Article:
Arriving in the USA last week to meet our new grandson in Seattle, we had little confidence that things would look that much different here.

But we were in for some surprises. The first came on Day 1 with a knock on the front door. Two young men from Environment Washington were there to seek support for a campaign to get a vulnerable area of the Cascade mountains incorporated into two adjoining national parks; and show Jim McDermott, local member of the US House of Representatives the strength of local support.

“Why two of you?”, I asked. “That’s an easy one”, said Max, who had already persuaded me to join the campaign with a $15 contribution. “We have got 43 new graduate volunteers out on the streets this morning and I’m showing one of them, Ryan how we do the canvassing. You’ve been a great catch!”

Environment Washington is a NGO running local campaigns on environmental issues, and is affiliated to Environment America. I was impressed by the numbers involved and the time they were spending on door knocking to gain support for local environmental issues. Think global, act local!

But the next thing that got my attention just after that knock on the door, was a trailer appearing on the front page of the NYT (20 April 2013). President Obama was planning an announcement shortly of new regulations to limit carbon dioxide omissions from existing and future power plants across the country – potentially a highly significant move.

This afternoon the NYT report of his speech at Georgetown University earlier today (June 25th) came through on the web. Stating that “Americans across the country are already paying the price of inaction”, the President made clear his view that the effect of human activity on climate change was beyond doubt.

Measures to limit greenhouse gases from power plants will be put in place as well as federal monies spent to promote renewable energy supplies and support areas damaged by the new weather conditions. The actions will be introduced via executive orders to avoid spoiling action in a divided Congress.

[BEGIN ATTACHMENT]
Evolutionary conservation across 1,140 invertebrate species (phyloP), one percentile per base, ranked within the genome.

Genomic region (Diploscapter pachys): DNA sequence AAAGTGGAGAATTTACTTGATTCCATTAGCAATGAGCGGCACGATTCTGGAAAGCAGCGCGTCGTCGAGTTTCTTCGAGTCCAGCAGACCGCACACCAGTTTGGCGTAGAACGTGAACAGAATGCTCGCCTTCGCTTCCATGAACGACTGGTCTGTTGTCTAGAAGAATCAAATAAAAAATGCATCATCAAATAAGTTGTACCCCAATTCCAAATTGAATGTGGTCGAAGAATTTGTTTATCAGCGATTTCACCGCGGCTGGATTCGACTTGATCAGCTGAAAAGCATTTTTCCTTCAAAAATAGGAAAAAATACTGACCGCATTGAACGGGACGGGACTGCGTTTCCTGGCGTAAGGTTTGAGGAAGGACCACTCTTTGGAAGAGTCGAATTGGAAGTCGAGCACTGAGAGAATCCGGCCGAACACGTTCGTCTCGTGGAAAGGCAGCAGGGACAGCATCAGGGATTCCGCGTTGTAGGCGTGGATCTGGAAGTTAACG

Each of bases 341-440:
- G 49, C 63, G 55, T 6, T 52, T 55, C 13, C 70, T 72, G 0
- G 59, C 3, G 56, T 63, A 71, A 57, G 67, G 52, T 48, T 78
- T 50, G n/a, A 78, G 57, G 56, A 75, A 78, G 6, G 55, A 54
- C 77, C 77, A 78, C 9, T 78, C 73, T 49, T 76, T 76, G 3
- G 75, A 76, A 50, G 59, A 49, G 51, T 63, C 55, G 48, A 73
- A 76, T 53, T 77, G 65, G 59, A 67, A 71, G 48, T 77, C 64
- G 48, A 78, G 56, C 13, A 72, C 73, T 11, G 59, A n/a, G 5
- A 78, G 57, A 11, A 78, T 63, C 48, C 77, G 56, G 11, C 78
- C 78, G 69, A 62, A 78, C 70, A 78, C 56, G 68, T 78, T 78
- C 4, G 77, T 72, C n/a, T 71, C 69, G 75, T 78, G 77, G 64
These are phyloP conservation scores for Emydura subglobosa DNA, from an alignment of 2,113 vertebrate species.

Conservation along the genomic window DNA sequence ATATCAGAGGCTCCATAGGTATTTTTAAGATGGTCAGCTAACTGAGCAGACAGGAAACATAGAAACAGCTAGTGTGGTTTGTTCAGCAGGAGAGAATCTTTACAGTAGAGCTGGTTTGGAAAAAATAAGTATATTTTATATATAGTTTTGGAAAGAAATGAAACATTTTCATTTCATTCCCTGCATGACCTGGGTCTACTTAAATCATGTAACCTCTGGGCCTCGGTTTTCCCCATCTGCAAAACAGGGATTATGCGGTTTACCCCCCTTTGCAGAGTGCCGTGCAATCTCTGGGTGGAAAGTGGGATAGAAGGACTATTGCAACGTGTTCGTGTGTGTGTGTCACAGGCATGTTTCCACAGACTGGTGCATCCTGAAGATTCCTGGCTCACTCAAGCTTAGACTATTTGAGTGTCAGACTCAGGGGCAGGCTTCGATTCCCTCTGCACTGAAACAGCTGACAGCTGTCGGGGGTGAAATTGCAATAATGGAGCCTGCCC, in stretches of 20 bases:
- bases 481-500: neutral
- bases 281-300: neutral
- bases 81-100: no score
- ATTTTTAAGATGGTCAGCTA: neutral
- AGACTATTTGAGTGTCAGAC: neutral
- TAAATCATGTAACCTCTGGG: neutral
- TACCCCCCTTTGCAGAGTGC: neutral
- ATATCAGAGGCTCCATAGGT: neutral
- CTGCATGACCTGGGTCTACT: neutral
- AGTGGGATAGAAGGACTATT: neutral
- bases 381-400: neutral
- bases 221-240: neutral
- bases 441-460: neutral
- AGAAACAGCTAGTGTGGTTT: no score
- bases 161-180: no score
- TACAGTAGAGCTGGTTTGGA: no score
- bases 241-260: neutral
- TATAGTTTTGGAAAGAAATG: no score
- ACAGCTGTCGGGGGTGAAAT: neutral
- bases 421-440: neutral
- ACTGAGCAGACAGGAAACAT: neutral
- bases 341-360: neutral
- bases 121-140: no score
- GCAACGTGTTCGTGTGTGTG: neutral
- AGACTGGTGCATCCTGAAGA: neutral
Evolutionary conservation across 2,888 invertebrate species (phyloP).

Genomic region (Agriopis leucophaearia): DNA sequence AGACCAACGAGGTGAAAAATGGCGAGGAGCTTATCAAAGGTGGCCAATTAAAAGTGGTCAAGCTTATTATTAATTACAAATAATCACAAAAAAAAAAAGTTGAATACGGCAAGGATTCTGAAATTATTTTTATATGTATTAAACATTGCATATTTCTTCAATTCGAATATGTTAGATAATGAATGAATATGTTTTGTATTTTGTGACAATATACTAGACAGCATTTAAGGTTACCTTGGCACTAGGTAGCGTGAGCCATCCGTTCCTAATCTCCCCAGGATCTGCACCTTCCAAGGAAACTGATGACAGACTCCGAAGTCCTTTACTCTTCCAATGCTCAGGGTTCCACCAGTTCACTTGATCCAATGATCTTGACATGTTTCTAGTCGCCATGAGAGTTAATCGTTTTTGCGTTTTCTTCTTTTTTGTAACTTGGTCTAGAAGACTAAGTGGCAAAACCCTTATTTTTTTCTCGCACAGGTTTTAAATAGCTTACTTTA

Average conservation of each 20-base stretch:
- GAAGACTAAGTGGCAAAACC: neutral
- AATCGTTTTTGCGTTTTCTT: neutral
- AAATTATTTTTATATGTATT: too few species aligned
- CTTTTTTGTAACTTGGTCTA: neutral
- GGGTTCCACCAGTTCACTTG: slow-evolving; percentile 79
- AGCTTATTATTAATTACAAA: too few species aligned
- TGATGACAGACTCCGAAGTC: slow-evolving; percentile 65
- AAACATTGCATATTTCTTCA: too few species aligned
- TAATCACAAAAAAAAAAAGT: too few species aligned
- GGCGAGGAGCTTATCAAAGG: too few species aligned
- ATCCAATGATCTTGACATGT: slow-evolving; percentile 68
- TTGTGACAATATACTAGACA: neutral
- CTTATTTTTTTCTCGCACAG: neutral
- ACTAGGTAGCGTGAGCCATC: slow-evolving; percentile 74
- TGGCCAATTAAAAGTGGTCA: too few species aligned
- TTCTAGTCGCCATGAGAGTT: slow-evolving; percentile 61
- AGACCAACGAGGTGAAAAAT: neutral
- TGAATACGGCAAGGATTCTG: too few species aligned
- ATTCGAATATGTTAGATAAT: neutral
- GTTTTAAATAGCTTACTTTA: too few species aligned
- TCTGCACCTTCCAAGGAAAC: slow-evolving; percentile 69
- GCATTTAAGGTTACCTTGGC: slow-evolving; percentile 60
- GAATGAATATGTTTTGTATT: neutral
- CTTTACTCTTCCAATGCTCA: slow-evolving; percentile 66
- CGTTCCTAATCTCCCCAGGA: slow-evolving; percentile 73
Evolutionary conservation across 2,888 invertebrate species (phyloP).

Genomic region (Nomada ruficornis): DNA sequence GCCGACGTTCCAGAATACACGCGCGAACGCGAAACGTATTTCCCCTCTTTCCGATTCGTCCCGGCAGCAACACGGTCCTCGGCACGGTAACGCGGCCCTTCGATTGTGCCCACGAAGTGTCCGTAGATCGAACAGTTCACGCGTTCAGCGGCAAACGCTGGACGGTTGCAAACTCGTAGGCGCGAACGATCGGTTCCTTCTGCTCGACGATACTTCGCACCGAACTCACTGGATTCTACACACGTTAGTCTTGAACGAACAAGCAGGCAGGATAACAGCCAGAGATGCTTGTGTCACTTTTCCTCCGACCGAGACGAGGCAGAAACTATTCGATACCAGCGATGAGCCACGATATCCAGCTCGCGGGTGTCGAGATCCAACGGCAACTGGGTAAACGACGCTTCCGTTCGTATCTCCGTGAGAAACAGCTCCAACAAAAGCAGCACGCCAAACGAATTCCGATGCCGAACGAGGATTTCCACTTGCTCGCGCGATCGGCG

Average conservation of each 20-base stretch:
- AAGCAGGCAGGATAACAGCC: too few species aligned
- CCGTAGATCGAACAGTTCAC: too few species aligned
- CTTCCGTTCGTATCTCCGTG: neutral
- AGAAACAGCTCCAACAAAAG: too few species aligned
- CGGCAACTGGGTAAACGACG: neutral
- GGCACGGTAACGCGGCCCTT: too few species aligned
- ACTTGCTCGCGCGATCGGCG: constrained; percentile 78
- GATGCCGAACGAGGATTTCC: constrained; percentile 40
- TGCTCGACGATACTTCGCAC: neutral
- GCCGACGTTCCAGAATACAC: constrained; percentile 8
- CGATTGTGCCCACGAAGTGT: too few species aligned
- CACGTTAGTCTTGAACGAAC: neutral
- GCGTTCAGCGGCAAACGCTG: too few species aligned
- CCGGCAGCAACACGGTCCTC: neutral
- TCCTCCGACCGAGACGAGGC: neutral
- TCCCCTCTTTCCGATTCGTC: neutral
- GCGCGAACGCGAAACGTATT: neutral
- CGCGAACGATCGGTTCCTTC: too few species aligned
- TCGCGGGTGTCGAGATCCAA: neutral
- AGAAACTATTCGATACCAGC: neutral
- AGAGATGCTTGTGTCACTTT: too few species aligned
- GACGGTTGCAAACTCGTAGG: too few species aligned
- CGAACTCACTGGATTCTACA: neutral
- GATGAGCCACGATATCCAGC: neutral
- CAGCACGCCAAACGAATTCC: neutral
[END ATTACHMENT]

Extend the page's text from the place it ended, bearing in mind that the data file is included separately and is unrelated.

The details have still to be worked out and opposition is certain, but this is a bold and welcome move, which has been widely supported. Five experts including Al Gore and Christiana Figueres, executive director of the UN’s climate secretariat have written in The Guardian 25 June in strong support.

We must hope that Obama can push this one through. If he can, this may become the issue for which he is best remembered when he leaves office at the end of his second term. More details and comment on the speech can be found on the Environment America website.

Laptops for Nepali schools

Seven years ago we went trekking with our son Barney and daughter Chloe through the Tiger Leaping Gorge in Yunaan, China. We marvelled at how as travellers we were able to communicate with the outside world.

The photo below shows Barney with his Blackberry high above the mighty Yangtze River, conferencing ‘on the hoof’ with colleagues in Beijing. The photo opposite of all our mobile communication devices was taken at the Halfway Cafe in the gorge and features in my book ‘Digital Nations in the Making‘, published in 2006, on the uses of technology with adult learners.

Yesterday provided an exciting follow up to all this, as we met up with Chloe and her partner Henry at the Wellcome Collection on Euston Road. She had stopped over in London on her way from Seattle to Katmandhu in Nepal, where she plans to set up a technology project with an initial three primary schools.

Fortunately Barney has helped here by arranging for Orbitz Worldwide (NYSE:OWW), the online travel company in Chicago where he works, to donate ten reconditioned Thinkpad laptops. These are ideal for piloting this learning through technology scheme in the high mountains of Helambu.

We ourselves had already transported five of these laptops across from the US two weeks ago and Chloe brought a further five with her.

The Nepali partners in the project will include two of Chloe’s students whom she taught in 1993 at the village school in Shermathang (3,000 m). They now work for local NGOs there and are keen to explore with the schools and children the environmental and sustainability issues which affect upland communities in the Himalayas. The laptops provided by Orbitz Worldwide will be of particular help for the teachers.

The photo above shows Chloe yesterday with her iPad, displaying a picture she had taken 19 years ago of a young girl at the school, sowing seeds brought from the UK. It will be useful as an information resource as they visit the different schools.